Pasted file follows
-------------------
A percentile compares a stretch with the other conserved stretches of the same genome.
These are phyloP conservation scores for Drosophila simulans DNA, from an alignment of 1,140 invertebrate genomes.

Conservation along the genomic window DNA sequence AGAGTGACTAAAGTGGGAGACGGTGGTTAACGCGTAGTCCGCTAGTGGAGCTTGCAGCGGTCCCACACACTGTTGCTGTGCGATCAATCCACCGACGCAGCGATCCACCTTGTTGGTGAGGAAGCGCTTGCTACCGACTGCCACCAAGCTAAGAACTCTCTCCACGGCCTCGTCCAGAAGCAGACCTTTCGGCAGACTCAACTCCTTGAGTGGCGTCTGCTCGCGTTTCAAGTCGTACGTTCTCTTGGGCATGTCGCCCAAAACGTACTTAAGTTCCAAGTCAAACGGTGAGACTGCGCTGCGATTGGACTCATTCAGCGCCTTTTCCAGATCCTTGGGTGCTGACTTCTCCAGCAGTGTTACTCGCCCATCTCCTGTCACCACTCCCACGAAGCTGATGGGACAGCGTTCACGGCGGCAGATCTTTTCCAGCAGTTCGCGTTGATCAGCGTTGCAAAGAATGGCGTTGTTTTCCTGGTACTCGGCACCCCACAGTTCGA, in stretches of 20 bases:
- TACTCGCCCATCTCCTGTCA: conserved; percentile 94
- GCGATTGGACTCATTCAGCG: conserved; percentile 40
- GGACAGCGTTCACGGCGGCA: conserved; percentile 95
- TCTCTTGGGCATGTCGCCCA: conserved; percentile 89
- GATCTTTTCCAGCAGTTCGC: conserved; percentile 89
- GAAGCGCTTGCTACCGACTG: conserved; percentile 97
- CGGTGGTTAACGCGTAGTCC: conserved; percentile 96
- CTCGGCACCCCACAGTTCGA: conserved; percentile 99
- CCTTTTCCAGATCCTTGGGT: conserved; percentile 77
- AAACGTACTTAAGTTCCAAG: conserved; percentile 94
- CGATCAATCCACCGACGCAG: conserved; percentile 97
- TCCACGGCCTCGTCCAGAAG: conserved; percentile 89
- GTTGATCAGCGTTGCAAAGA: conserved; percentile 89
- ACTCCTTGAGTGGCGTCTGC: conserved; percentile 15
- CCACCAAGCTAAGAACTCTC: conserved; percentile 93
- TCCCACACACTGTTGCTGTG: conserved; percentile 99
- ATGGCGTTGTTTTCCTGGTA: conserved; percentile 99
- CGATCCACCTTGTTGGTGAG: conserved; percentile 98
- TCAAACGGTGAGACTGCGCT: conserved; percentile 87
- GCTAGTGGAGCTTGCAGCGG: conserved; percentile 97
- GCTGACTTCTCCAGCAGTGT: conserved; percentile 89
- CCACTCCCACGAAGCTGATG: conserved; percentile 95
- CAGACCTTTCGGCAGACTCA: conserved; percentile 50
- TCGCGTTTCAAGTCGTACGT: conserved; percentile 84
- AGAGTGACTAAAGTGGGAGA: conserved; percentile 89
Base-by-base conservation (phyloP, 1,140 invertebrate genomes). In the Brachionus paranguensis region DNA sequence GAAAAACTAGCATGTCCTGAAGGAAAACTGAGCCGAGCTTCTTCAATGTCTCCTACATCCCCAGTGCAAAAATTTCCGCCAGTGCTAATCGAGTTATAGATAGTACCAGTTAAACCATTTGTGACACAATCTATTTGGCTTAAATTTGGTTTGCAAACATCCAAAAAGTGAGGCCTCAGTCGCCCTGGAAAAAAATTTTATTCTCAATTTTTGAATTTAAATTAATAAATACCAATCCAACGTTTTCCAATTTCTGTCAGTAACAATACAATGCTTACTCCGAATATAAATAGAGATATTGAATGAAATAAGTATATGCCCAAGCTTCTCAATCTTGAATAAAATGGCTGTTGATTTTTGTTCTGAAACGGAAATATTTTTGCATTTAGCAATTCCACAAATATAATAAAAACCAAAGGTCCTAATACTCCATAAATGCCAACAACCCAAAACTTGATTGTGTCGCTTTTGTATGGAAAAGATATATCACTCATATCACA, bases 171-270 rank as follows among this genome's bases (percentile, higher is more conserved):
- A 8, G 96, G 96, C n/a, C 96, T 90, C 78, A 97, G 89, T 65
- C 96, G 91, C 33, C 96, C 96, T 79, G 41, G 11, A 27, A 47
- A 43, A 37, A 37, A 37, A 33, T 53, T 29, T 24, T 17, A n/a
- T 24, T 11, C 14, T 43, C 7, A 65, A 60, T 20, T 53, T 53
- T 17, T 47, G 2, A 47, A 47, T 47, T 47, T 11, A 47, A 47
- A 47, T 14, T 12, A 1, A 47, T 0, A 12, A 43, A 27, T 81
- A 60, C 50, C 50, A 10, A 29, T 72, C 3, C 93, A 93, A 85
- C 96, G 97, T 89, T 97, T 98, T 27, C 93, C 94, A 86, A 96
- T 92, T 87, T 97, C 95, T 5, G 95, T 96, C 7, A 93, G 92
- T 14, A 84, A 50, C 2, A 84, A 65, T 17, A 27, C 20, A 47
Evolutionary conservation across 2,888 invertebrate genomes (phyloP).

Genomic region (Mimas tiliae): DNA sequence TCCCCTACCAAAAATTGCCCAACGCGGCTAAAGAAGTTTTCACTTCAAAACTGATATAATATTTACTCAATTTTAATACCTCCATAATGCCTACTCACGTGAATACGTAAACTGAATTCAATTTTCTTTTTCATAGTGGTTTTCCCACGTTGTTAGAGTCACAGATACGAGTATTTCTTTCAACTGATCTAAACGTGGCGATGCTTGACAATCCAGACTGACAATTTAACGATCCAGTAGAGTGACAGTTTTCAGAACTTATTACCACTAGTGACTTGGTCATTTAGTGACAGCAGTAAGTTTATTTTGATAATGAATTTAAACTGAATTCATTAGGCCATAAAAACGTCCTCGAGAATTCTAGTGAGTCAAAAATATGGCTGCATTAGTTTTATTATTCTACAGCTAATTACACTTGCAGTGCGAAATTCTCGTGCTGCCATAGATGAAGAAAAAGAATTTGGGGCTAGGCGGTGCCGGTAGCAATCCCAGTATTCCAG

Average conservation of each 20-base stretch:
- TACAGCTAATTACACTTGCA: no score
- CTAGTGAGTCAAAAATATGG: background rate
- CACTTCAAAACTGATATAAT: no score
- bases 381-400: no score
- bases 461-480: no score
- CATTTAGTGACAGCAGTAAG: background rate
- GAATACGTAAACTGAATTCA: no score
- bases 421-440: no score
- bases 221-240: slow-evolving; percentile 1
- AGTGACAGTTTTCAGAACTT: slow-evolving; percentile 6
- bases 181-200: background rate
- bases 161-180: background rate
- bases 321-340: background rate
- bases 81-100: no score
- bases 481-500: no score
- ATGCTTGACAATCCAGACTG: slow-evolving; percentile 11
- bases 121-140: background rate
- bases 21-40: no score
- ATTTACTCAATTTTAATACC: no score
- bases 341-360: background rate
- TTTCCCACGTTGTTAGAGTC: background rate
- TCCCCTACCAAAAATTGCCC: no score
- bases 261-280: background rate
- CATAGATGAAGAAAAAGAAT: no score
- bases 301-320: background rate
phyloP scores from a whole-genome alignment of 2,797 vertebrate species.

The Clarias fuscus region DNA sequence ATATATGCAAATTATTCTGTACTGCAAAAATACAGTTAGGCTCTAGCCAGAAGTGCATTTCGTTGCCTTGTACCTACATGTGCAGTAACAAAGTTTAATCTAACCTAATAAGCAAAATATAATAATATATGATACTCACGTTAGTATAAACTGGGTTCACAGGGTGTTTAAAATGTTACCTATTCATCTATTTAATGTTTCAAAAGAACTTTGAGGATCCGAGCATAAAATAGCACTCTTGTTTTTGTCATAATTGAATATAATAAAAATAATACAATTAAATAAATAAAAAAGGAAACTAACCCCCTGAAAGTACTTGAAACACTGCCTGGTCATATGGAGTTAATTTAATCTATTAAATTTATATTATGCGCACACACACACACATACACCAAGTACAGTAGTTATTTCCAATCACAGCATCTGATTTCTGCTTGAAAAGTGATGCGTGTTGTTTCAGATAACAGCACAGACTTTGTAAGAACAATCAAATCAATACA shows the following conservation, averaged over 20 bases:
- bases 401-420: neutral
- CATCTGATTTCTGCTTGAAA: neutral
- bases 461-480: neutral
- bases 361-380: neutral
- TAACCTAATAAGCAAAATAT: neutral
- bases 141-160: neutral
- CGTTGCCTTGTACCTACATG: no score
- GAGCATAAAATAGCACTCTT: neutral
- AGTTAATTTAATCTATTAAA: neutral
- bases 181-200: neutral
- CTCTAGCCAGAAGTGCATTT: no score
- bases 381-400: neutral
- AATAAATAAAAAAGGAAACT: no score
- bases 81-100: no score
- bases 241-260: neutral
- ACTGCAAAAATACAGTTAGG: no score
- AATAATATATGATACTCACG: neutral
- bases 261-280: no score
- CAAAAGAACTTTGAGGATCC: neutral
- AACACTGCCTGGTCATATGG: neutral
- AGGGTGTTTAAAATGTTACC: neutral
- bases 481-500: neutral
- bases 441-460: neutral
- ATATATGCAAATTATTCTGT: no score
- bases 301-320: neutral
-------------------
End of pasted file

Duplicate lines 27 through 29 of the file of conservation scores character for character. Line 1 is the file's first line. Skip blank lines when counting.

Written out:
- TCGCGTTTCAAGTCGTACGT: conserved; percentile 84
- AGAGTGACTAAAGTGGGAGA: conserved; percentile 89
Base-by-base conservation (phyloP, 1,140 invertebrate genomes). In the Brachionus paranguensis region DNA sequence GAAAAACTAGCATGTCCTGAAGGAAAACTGAGCCGAGCTTCTTCAATGTCTCCTACATCCCCAGTGCAAAAATTTCCGCCAGTGCTAATCGAGTTATAGATAGTACCAGTTAAACCATTTGTGACACAATCTATTTGGCTTAAATTTGGTTTGCAAACATCCAAAAAGTGAGGCCTCAGTCGCCCTGGAAAAAAATTTTATTCTCAATTTTTGAATTTAAATTAATAAATACCAATCCAACGTTTTCCAATTTCTGTCAGTAACAATACAATGCTTACTCCGAATATAAATAGAGATATTGAATGAAATAAGTATATGCCCAAGCTTCTCAATCTTGAATAAAATGGCTGTTGATTTTTGTTCTGAAACGGAAATATTTTTGCATTTAGCAATTCCACAAATATAATAAAAACCAAAGGTCCTAATACTCCATAAATGCCAACAACCCAAAACTTGATTGTGTCGCTTTTGTATGGAAAAGATATATCACTCATATCACA, bases 171-270 rank as follows among this genome's bases (percentile, higher is more conserved):